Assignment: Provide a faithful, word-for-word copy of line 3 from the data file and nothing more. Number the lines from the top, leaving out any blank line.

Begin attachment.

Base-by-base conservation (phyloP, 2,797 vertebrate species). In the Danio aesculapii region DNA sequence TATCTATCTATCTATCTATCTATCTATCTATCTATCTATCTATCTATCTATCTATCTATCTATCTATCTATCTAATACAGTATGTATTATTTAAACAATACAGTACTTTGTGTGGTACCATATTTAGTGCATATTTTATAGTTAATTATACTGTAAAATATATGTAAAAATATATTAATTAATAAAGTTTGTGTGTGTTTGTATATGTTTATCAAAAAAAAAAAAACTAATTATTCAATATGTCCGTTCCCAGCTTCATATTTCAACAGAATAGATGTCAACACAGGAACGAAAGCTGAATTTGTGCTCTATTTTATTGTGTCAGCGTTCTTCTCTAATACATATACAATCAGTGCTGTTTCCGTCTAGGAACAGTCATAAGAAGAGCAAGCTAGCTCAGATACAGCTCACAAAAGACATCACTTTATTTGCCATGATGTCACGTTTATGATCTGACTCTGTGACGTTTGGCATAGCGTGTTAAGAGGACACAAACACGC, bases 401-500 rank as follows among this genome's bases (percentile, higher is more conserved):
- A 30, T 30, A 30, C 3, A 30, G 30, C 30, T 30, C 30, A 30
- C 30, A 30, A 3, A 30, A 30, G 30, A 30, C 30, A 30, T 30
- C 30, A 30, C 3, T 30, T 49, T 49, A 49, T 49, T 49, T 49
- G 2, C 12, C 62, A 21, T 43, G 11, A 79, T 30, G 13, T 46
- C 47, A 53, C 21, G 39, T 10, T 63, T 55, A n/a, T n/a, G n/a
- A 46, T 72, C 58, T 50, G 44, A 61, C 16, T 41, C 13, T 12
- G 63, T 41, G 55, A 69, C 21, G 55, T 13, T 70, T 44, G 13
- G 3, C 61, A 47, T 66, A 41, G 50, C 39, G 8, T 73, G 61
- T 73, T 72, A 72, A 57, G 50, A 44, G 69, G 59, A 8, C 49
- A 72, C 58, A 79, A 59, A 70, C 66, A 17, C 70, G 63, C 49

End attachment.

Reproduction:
- C 30, A 30, A 3, A 30, A 30, G 30, A 30, C 30, A 30, T 30